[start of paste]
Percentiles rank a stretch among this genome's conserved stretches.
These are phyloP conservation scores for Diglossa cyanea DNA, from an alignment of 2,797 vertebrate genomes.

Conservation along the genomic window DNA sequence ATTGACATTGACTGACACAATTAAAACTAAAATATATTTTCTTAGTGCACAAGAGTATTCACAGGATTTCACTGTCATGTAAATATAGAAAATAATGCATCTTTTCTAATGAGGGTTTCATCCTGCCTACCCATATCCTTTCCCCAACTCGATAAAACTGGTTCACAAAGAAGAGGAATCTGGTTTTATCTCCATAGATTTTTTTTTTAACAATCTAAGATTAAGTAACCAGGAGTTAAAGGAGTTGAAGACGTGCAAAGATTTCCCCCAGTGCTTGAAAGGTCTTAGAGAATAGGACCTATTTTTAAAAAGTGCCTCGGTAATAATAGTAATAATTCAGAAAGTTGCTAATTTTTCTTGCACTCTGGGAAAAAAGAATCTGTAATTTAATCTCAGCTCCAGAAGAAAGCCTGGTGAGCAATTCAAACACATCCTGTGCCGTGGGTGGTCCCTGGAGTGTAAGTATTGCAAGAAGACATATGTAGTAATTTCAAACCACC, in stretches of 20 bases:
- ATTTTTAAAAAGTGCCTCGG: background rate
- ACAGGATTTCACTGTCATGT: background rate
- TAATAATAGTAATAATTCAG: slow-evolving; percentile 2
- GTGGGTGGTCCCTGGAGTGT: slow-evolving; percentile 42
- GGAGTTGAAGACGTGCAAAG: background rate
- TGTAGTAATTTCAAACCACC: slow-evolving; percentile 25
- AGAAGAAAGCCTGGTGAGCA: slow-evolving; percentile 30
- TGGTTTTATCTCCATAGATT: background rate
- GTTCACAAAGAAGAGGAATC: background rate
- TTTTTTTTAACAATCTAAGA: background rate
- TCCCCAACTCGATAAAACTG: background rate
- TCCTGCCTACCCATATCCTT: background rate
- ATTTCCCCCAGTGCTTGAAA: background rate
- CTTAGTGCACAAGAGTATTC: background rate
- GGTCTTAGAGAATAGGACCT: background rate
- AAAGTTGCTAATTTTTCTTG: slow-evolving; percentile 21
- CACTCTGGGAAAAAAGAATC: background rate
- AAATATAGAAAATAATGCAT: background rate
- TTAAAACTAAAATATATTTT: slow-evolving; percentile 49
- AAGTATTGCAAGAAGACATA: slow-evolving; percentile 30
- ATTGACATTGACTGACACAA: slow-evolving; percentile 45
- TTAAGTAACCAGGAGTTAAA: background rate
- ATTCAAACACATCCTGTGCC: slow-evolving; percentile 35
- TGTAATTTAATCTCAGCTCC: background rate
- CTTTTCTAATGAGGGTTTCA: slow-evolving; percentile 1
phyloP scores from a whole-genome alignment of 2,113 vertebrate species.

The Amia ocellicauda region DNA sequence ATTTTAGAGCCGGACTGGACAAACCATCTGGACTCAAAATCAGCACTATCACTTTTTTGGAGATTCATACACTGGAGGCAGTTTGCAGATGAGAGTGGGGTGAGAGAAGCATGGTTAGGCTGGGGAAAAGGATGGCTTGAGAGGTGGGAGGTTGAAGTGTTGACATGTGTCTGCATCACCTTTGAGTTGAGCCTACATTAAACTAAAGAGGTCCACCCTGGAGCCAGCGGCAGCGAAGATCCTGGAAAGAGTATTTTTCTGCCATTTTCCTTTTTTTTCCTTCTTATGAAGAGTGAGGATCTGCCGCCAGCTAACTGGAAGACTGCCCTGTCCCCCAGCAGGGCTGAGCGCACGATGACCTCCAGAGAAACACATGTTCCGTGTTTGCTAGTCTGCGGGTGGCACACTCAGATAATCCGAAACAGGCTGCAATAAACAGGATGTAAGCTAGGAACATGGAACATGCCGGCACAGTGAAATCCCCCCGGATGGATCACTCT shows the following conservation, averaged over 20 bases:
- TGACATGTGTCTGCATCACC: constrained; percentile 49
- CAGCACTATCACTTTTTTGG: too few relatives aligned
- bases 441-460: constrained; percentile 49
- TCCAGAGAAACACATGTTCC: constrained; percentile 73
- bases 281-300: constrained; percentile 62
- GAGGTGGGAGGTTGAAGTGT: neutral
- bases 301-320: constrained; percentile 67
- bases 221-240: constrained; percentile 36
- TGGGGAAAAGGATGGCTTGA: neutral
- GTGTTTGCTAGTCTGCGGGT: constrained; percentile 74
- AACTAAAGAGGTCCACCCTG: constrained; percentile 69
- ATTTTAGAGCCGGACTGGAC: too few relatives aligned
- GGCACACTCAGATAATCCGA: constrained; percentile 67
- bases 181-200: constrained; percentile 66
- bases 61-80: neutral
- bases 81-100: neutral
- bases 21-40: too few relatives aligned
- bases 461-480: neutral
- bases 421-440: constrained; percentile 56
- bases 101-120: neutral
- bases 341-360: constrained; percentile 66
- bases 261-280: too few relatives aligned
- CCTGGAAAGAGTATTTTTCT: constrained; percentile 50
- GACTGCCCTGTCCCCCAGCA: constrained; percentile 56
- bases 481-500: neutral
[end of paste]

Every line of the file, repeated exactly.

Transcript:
Percentiles rank a stretch among this genome's conserved stretches.
These are phyloP conservation scores for Diglossa cyanea DNA, from an alignment of 2,797 vertebrate genomes.

Conservation along the genomic window DNA sequence ATTGACATTGACTGACACAATTAAAACTAAAATATATTTTCTTAGTGCACAAGAGTATTCACAGGATTTCACTGTCATGTAAATATAGAAAATAATGCATCTTTTCTAATGAGGGTTTCATCCTGCCTACCCATATCCTTTCCCCAACTCGATAAAACTGGTTCACAAAGAAGAGGAATCTGGTTTTATCTCCATAGATTTTTTTTTTAACAATCTAAGATTAAGTAACCAGGAGTTAAAGGAGTTGAAGACGTGCAAAGATTTCCCCCAGTGCTTGAAAGGTCTTAGAGAATAGGACCTATTTTTAAAAAGTGCCTCGGTAATAATAGTAATAATTCAGAAAGTTGCTAATTTTTCTTGCACTCTGGGAAAAAAGAATCTGTAATTTAATCTCAGCTCCAGAAGAAAGCCTGGTGAGCAATTCAAACACATCCTGTGCCGTGGGTGGTCCCTGGAGTGTAAGTATTGCAAGAAGACATATGTAGTAATTTCAAACCACC, in stretches of 20 bases:
- ATTTTTAAAAAGTGCCTCGG: background rate
- ACAGGATTTCACTGTCATGT: background rate
- TAATAATAGTAATAATTCAG: slow-evolving; percentile 2
- GTGGGTGGTCCCTGGAGTGT: slow-evolving; percentile 42
- GGAGTTGAAGACGTGCAAAG: background rate
- TGTAGTAATTTCAAACCACC: slow-evolving; percentile 25
- AGAAGAAAGCCTGGTGAGCA: slow-evolving; percentile 30
- TGGTTTTATCTCCATAGATT: background rate
- GTTCACAAAGAAGAGGAATC: background rate
- TTTTTTTTAACAATCTAAGA: background rate
- TCCCCAACTCGATAAAACTG: background rate
- TCCTGCCTACCCATATCCTT: background rate
- ATTTCCCCCAGTGCTTGAAA: background rate
- CTTAGTGCACAAGAGTATTC: background rate
- GGTCTTAGAGAATAGGACCT: background rate
- AAAGTTGCTAATTTTTCTTG: slow-evolving; percentile 21
- CACTCTGGGAAAAAAGAATC: background rate
- AAATATAGAAAATAATGCAT: background rate
- TTAAAACTAAAATATATTTT: slow-evolving; percentile 49
- AAGTATTGCAAGAAGACATA: slow-evolving; percentile 30
- ATTGACATTGACTGACACAA: slow-evolving; percentile 45
- TTAAGTAACCAGGAGTTAAA: background rate
- ATTCAAACACATCCTGTGCC: slow-evolving; percentile 35
- TGTAATTTAATCTCAGCTCC: background rate
- CTTTTCTAATGAGGGTTTCA: slow-evolving; percentile 1
phyloP scores from a whole-genome alignment of 2,113 vertebrate species.

The Amia ocellicauda region DNA sequence ATTTTAGAGCCGGACTGGACAAACCATCTGGACTCAAAATCAGCACTATCACTTTTTTGGAGATTCATACACTGGAGGCAGTTTGCAGATGAGAGTGGGGTGAGAGAAGCATGGTTAGGCTGGGGAAAAGGATGGCTTGAGAGGTGGGAGGTTGAAGTGTTGACATGTGTCTGCATCACCTTTGAGTTGAGCCTACATTAAACTAAAGAGGTCCACCCTGGAGCCAGCGGCAGCGAAGATCCTGGAAAGAGTATTTTTCTGCCATTTTCCTTTTTTTTCCTTCTTATGAAGAGTGAGGATCTGCCGCCAGCTAACTGGAAGACTGCCCTGTCCCCCAGCAGGGCTGAGCGCACGATGACCTCCAGAGAAACACATGTTCCGTGTTTGCTAGTCTGCGGGTGGCACACTCAGATAATCCGAAACAGGCTGCAATAAACAGGATGTAAGCTAGGAACATGGAACATGCCGGCACAGTGAAATCCCCCCGGATGGATCACTCT shows the following conservation, averaged over 20 bases:
- TGACATGTGTCTGCATCACC: constrained; percentile 49
- CAGCACTATCACTTTTTTGG: too few relatives aligned
- bases 441-460: constrained; percentile 49
- TCCAGAGAAACACATGTTCC: constrained; percentile 73
- bases 281-300: constrained; percentile 62
- GAGGTGGGAGGTTGAAGTGT: neutral
- bases 301-320: constrained; percentile 67
- bases 221-240: constrained; percentile 36
- TGGGGAAAAGGATGGCTTGA: neutral
- GTGTTTGCTAGTCTGCGGGT: constrained; percentile 74
- AACTAAAGAGGTCCACCCTG: constrained; percentile 69
- ATTTTAGAGCCGGACTGGAC: too few relatives aligned
- GGCACACTCAGATAATCCGA: constrained; percentile 67
- bases 181-200: constrained; percentile 66
- bases 61-80: neutral
- bases 81-100: neutral
- bases 21-40: too few relatives aligned
- bases 461-480: neutral
- bases 421-440: constrained; percentile 56
- bases 101-120: neutral
- bases 341-360: constrained; percentile 66
- bases 261-280: too few relatives aligned
- CCTGGAAAGAGTATTTTTCT: constrained; percentile 50
- GACTGCCCTGTCCCCCAGCA: constrained; percentile 56
- bases 481-500: neutral